Australian businesses have been affected by more than 300 cybersecurity breaches in 2018, according to The Office of the Australian Information Commissioner (OAIC). The volume, variety and velocity of these incidences are accelerating at an alarming rate, and in some cases they are losing their shock value in the media.
Case in point – the recent PageUp hack which exposed recruitment records of major Australian organisations, including government agencies, and which is now estimated to have affected hundreds of thousands of job seekers.
Even though awareness and cyber spend continues to rise – Australia is expected to spend $3.8 billion on cybersecurity in 2018, up 6.5 percent from 2017 according to Gartner – remediation and consequences are increasing at similar rates.
Despite more damaging and more sophisticated cyber-attacks happening every year, organisations don’t seem to be learning from these incidents, with cybersecurity technologies continuing to function in siloes and with multiple teams required to address aspects of each cyberattack making an instant response difficult or even impossible.
Such an approach signals gaps in an organisations’ cybersecurity strategy. Cybersecurity needs to be approached from a holistic business perspective, so that gaps can be identified and addressed beyond a purely technological standpoint.
Identifying core cybersecurity gaps Businesses must look beyond the implementation of a cybersecurity strategy to its impact on all business units. Lacking the key internal resources to counteract cyber risks, combined with an absence of appropriate remediation strategies, is a step towards misfiring on cybersecurity strategy.
Here are some of the common gaps enterprises experience:
Risk detection: When a security breach does happen, according to a Marsh & McLennan report it takes on average 99 days for the team to detect it. This is a clear gap exposing how Security and IT teams are prioritising things differently. Staying a step ahead on risk mitigation and detection strategies is a journey that requires an intersection between leadership understanding and buy in, and executional intricacy. The IT team needs to be proactively communicating their plans: speaking the language of the business, and bringing in the right partners during digital transformation to mitigate risk at the outset.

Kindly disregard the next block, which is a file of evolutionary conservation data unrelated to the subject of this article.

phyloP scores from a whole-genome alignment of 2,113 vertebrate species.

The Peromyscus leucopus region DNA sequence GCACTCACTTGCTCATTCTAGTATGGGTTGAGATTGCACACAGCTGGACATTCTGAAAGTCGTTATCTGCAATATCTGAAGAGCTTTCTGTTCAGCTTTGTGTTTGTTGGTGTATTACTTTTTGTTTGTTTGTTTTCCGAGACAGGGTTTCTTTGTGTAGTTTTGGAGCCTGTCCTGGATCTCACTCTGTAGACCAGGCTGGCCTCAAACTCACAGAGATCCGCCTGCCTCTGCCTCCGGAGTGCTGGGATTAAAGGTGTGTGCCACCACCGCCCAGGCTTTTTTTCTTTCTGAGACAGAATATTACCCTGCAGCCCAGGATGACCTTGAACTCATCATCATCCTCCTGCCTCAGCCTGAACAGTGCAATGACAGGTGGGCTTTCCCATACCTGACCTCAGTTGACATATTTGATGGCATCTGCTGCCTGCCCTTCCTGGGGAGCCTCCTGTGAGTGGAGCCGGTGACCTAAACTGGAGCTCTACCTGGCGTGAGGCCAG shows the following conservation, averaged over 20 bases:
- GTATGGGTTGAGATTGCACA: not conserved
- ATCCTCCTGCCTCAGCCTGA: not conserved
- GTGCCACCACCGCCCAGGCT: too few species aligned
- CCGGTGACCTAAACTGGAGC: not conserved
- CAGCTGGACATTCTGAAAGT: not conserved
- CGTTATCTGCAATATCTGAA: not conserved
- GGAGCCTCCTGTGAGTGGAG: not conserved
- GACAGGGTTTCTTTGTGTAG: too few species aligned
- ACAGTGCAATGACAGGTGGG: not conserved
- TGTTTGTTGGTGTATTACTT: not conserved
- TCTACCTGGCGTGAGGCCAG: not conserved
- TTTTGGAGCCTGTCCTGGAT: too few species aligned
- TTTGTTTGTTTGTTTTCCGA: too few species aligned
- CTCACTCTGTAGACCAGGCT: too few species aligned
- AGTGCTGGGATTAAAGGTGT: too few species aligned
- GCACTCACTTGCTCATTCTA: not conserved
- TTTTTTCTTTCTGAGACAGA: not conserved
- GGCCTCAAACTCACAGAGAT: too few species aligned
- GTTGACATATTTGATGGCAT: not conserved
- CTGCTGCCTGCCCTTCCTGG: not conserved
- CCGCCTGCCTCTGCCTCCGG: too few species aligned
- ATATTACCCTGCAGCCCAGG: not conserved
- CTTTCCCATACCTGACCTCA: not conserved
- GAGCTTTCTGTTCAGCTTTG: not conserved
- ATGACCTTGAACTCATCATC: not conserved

Communication breakdown: The impact of cyber-attacks is a board and C-Suite issue, but what still needs resolving is the lack of communication, priorities and expectation setting between the C-level and IT-level. The cybersecurity message to boards may not be ‘getting heard’ during the excitement of digital transformation. In other words, it’s the language and timing that are off. This can be anything from misalignment on timelines and expectations, right through to make-or-break strategic moves, such as rebuilding legacy infrastructure to suit tomorrow’s digital transformation requirements.
Skills shortage: With a large and widening skills gap, it is difficult for IT teams to adequately resource and scale up incident response teams without taking members off other important projects. According to AustCyber, over 11,000 new cybersecurity jobs will be required in Australia over the coming decade. This skills gap not only concerns the board, but puts immense amounts of pressure on capacity-strapped IT teams who don’t have the resources for instant responses or mediation to limit the scope of a breach. Many businesses feel that they have two options: to either up-skill the workforce or out-task the work.
2019 is around the corner – how can these gaps be addressed?
I believe 2019 should be a year of proactivity, not reactivity, for the enterprise.
The right partner can take on this burden whilst also helping IT decision makers assess the threat landscape in which their business performs, understanding their threat ‘footprint’ and how this may evolve over time, aligned with the implementation of new cloud technologies and other digital transformation journeys.
Security-as-a-service is a fast-growing field, which seeks to establish risk mitigation plans, align different business units on priorities and communications, and ensure that businesses are being protected by the brightest next-gen cyber experts. It can be a silver bullet solution for an organisation needing to fill its cybersecurity gaps.
Attack surfaces are expanding at a faster pace than cyber defences are being introduced. We are never going to reach an end stage in which cyber-attacks are completely eradicated. This is the new digital norm, but by closing in on these critical gaps, businesses will be far better positioned both proactively and defensively when 2019 arrives.